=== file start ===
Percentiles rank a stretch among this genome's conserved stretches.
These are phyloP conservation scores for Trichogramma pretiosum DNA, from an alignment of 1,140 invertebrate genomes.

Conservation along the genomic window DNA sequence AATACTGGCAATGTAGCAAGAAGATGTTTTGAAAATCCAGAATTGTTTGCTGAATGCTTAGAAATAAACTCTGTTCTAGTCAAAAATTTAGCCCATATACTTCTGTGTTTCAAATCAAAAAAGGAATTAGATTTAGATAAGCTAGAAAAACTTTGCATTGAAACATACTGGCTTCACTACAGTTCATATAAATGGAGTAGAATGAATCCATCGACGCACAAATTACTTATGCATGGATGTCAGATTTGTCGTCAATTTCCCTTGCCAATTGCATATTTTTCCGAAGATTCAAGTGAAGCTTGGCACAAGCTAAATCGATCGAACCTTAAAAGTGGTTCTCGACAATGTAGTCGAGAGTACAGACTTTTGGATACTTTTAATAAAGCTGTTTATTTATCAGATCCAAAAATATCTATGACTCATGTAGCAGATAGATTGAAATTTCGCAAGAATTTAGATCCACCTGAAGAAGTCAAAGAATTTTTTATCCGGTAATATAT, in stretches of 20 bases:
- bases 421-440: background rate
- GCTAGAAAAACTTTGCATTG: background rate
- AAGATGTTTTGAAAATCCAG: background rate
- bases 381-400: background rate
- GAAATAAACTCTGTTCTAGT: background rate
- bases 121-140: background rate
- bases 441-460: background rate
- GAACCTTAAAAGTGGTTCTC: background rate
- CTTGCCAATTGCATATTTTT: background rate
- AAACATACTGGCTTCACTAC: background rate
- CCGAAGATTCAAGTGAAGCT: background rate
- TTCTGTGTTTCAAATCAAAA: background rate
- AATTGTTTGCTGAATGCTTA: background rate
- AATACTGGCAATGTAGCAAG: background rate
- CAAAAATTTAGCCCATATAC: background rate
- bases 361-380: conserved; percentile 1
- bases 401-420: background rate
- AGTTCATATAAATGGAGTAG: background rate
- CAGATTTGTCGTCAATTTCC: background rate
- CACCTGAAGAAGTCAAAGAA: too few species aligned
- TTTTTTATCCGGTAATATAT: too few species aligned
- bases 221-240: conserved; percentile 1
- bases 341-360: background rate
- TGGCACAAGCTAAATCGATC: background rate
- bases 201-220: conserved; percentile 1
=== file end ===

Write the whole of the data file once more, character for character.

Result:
Percentiles rank a stretch among this genome's conserved stretches.
These are phyloP conservation scores for Trichogramma pretiosum DNA, from an alignment of 1,140 invertebrate genomes.

Conservation along the genomic window DNA sequence AATACTGGCAATGTAGCAAGAAGATGTTTTGAAAATCCAGAATTGTTTGCTGAATGCTTAGAAATAAACTCTGTTCTAGTCAAAAATTTAGCCCATATACTTCTGTGTTTCAAATCAAAAAAGGAATTAGATTTAGATAAGCTAGAAAAACTTTGCATTGAAACATACTGGCTTCACTACAGTTCATATAAATGGAGTAGAATGAATCCATCGACGCACAAATTACTTATGCATGGATGTCAGATTTGTCGTCAATTTCCCTTGCCAATTGCATATTTTTCCGAAGATTCAAGTGAAGCTTGGCACAAGCTAAATCGATCGAACCTTAAAAGTGGTTCTCGACAATGTAGTCGAGAGTACAGACTTTTGGATACTTTTAATAAAGCTGTTTATTTATCAGATCCAAAAATATCTATGACTCATGTAGCAGATAGATTGAAATTTCGCAAGAATTTAGATCCACCTGAAGAAGTCAAAGAATTTTTTATCCGGTAATATAT, in stretches of 20 bases:
- bases 421-440: background rate
- GCTAGAAAAACTTTGCATTG: background rate
- AAGATGTTTTGAAAATCCAG: background rate
- bases 381-400: background rate
- GAAATAAACTCTGTTCTAGT: background rate
- bases 121-140: background rate
- bases 441-460: background rate
- GAACCTTAAAAGTGGTTCTC: background rate
- CTTGCCAATTGCATATTTTT: background rate
- AAACATACTGGCTTCACTAC: background rate
- CCGAAGATTCAAGTGAAGCT: background rate
- TTCTGTGTTTCAAATCAAAA: background rate
- AATTGTTTGCTGAATGCTTA: background rate
- AATACTGGCAATGTAGCAAG: background rate
- CAAAAATTTAGCCCATATAC: background rate
- bases 361-380: conserved; percentile 1
- bases 401-420: background rate
- AGTTCATATAAATGGAGTAG: background rate
- CAGATTTGTCGTCAATTTCC: background rate
- CACCTGAAGAAGTCAAAGAA: too few species aligned
- TTTTTTATCCGGTAATATAT: too few species aligned
- bases 221-240: conserved; percentile 1
- bases 341-360: background rate
- TGGCACAAGCTAAATCGATC: background rate
- bases 201-220: conserved; percentile 1